Socialisation is a big part of your puppy’s early learning journey. Here are our tips for successful socialisation.

Puppy socialisation

When you bring your puppy home, there are many new experiences for them to encounter. Sights, sounds, smells, new people, pets, and a whole new routine to learn. Successful socialisation means managing your pup’s exposure to new experiences to ensure they feel safe and relaxed. This might sound like an overwhelming task, but we are here to help you through it!

What is socialisation and why is it important?

Socialisation is the process of exposing your puppy to different people, animals, places, and situations, so they can learn how to behave appropriately and confidently in various scenarios. Creating safe and enjoyable new experiences for your pup will help them become a confident and resilient adult dog.

Socialising your puppy is not as simple as taking them out and letting them meet everyone and everything. You need to be careful about when, where, and how you introduce your puppy to new experiences, to ensure they have positive and relaxed associations with those scenarios.

If your puppy isn’t correctly socialised, they can develop phobias and behavioural problems that can be very hard to fix down the track.

Where to start with puppy socialisation

Your puppy’s socialisation starts before you even bring them home, as they learn from their mother and siblings, and the environment around them.

When you first bring your pup home, keep things relaxed and quiet for a few days as they find their feet in their new surroundings. You can start introducing more novel activities and training after this initial period of decompression.

Don’t rush out to the dog park

It’s very important that you don’t allow your pup to interact with other dogs or dog-populated areas outside of the home before they have completed their vaccinations.

Puppies aged 8-16 weeks are in a key period for developing social skills, but they have immature immune systems that leave them vulnerable to common, deadly viruses until they’ve received their full course of vaccines.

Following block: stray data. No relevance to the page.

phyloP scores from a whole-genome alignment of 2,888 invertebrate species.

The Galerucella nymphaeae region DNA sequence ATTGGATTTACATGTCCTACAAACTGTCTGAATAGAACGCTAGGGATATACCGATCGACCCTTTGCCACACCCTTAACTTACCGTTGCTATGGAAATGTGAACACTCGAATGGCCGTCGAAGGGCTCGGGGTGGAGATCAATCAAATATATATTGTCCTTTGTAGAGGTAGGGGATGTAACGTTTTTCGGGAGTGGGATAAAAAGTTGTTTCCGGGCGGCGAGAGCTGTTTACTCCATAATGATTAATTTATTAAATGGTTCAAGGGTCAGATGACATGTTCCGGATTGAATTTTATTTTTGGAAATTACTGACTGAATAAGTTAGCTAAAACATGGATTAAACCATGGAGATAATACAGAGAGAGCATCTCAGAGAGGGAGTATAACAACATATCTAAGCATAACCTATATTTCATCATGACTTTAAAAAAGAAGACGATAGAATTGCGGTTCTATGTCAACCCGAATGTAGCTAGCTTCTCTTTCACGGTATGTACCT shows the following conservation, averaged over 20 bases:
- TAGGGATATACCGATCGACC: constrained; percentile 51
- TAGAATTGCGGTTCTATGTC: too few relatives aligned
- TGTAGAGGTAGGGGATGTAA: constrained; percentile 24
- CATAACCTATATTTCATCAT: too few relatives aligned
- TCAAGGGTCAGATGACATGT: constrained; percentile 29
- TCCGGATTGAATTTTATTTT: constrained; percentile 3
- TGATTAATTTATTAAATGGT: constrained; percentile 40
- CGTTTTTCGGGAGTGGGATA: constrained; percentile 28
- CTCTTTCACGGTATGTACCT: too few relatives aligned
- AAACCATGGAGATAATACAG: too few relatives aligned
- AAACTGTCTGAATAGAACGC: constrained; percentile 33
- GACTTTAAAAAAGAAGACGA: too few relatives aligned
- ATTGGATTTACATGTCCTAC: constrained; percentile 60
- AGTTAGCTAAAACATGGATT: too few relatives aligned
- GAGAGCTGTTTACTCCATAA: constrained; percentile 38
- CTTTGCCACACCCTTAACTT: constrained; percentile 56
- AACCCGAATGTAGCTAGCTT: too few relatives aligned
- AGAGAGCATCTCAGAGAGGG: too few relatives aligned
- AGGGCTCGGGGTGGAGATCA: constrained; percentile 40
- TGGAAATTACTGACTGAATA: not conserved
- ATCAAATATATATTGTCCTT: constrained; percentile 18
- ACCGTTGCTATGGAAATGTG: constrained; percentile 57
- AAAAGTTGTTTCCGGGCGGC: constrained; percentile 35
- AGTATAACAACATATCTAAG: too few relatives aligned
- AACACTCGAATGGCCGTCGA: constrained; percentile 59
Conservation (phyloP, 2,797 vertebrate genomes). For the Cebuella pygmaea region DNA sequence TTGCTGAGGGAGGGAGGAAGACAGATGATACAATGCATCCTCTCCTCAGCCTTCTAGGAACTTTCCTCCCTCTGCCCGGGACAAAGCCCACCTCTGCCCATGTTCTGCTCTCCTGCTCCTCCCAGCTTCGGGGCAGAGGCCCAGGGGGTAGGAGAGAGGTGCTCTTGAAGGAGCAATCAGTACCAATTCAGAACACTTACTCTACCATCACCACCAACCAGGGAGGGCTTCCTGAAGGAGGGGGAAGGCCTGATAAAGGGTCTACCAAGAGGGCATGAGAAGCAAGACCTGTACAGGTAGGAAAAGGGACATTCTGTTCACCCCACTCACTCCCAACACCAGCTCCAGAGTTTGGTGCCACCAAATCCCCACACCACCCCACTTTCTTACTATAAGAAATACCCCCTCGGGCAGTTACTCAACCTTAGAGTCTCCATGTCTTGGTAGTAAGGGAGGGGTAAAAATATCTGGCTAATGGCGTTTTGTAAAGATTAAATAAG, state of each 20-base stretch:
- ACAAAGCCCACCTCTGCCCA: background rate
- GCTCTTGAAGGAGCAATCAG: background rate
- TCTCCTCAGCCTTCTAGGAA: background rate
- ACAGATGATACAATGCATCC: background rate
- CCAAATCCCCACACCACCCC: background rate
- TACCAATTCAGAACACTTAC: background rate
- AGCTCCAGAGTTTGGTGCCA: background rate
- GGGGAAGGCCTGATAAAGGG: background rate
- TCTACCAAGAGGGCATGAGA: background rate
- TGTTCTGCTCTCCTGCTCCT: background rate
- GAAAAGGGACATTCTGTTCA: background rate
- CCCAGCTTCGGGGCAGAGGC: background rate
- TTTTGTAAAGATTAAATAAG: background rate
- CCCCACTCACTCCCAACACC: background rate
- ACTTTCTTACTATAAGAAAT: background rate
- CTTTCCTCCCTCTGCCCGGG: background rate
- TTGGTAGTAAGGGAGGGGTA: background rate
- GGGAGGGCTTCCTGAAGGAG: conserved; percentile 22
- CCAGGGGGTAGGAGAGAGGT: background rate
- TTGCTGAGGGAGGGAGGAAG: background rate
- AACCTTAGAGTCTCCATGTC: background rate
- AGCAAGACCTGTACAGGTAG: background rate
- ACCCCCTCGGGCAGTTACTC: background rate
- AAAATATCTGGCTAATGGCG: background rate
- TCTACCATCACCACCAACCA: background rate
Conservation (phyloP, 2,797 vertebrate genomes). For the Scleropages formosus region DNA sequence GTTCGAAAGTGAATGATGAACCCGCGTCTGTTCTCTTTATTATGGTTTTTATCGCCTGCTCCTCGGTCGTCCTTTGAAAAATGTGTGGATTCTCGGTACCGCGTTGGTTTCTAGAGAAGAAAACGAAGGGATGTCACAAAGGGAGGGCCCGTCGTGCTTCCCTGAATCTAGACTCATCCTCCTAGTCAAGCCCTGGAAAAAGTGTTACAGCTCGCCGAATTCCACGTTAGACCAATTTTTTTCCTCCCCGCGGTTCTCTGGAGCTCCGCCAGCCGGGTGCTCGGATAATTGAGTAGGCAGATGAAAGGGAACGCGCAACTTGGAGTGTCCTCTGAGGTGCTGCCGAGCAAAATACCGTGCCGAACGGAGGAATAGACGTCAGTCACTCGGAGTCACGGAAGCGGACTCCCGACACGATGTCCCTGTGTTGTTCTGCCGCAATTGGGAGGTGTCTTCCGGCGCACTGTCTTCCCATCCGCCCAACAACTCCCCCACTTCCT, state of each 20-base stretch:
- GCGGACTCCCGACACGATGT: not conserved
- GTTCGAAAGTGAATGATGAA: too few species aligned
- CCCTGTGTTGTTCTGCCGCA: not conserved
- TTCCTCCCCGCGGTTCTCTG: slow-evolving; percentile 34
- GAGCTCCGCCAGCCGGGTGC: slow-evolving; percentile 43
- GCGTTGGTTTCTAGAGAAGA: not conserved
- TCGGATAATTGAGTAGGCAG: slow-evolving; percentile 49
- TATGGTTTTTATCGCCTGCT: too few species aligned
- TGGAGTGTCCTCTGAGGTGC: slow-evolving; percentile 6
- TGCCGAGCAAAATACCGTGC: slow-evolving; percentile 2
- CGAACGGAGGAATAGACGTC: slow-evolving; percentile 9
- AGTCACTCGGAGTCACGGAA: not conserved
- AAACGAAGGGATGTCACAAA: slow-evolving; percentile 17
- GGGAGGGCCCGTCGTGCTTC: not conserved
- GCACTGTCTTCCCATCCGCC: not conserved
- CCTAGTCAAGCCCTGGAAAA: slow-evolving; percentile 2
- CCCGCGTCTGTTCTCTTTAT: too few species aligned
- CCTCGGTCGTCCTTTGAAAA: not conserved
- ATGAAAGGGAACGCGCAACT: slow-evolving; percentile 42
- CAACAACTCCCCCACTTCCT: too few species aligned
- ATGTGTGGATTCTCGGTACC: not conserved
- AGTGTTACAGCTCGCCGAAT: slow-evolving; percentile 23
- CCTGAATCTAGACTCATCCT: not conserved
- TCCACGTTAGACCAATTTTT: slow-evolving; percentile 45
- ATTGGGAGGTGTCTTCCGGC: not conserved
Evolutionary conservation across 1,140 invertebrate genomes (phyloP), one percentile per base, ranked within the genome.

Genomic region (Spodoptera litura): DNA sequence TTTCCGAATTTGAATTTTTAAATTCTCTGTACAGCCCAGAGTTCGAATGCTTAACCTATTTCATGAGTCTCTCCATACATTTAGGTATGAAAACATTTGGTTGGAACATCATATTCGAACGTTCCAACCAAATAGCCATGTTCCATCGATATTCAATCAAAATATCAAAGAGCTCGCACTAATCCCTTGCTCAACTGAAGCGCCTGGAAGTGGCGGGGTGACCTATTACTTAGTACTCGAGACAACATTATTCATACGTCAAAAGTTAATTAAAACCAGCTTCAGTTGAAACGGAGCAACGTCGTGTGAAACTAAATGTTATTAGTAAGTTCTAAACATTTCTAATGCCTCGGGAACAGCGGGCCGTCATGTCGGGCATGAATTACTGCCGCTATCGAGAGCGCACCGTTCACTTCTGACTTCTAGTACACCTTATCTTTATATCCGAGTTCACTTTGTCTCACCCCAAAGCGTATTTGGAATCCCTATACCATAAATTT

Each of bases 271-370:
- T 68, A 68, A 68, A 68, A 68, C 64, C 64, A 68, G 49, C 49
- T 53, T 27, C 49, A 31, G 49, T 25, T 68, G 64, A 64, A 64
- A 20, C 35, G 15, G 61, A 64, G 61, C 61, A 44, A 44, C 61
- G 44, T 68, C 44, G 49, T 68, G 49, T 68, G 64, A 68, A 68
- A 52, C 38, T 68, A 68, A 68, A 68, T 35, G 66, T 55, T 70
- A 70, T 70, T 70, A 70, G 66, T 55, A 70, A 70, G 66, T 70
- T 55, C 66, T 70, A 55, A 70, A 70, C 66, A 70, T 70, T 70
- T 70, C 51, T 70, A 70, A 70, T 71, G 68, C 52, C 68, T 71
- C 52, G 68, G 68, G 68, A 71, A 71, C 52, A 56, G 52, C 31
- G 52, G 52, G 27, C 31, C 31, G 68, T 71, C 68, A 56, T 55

A great solution is to enrol your pup in Puppy School. Puppy School provides a safe and clean environment for your pup to begin interacting with new people and puppies. You will also learn about dog communication and your pup will pick up some basic cues too!

Enrol your puppy in Petbarn's Puppy School

Enrol your puppy in Petbarn's Puppy School

There’s plenty you can do to socialise your puppy at home

Before your puppy is fully vaccinated and ready to take on the world, plan socialisation experiences at home. You can help your puppy get used to household appliances such as the vacuum or washing machine, encourage them to play on different surfaces (carpet, grass and so on), begin gentle handling practice and more.

Your puppy’s first exposure to a new sight/smell/activity should be kept short in duration and low in intensity to ensure they don’t become overwhelmed or frightened. Make sure to reward them for calm reactions with their favourite treats, toys, and loving attention!

How to socialise a puppy once they’re vaccinated

Once your puppy’s course of core vaccinations is complete, socialisation with people and animals outside your home should be your key focus. It’s very important that your puppy interacts with lots of new people and animals, as well as takes part in varied experiences in their early stages so they can work out the right way to behave.

You should encourage their curiosity and respond positively when they tackle a new experience. If your puppy responds with fear to a new person or animal, you mustn’t make a big deal of it or remove them from the situation briskly. This will only reinforce negativity and lay the foundations for a fearful response in future. If you see your puppy relax and respond warmly to a new experience, reward them with praise.

Puppy socialisation checklist

Gradually introducing your puppy to different people, pets and environments will help them to become confident and relaxed in various day-to-day scenarios. Consider introducing your puppy to:

People & animals

  • children of all ages
  • adults, both men and women
  • people with hats, glasses, facial hair, etc.
  • people with crutches, wheelchairs, canes, etc.
  • people on motorbikes, bicycles, scooters, etc.
  • dogs and other puppies
  • other pets



  • sidewalks
  • parks and beaches
  • veterinary clinics
  • pet stores
  • other people’s homes
  • car parks
  • construction sites
  • ponds and rivers
  • different surfaces – grass, slippery floors, stairs, wobbly surfaces, mud, sand, carpet, etc.



  • riding in your car
  • grooming
  • bath time
  • leash training
  • crate training
  • loud noises – vacuums, fireworks, traffic, hair dryer, microwave, music, large crowds, etc.
  • having different parts of their body gently handled, including mouth, ears, and paws.
  • rain and thunderstorms
  • swimming
  • wearing clothing


Tick items off your socialisation checklist at puppy school

Puppy school gives your puppy the opportunity to experience interacting with groups of people and puppies, leash and crate training, being handled, and experiencing loud noises by registering your pet in our puppy school. Puppy School is a fun and interactive course that will teach you how to train your puppy and allow your puppy to socialise in a positive environment.

Enrol your puppy in Petbarn's Puppy School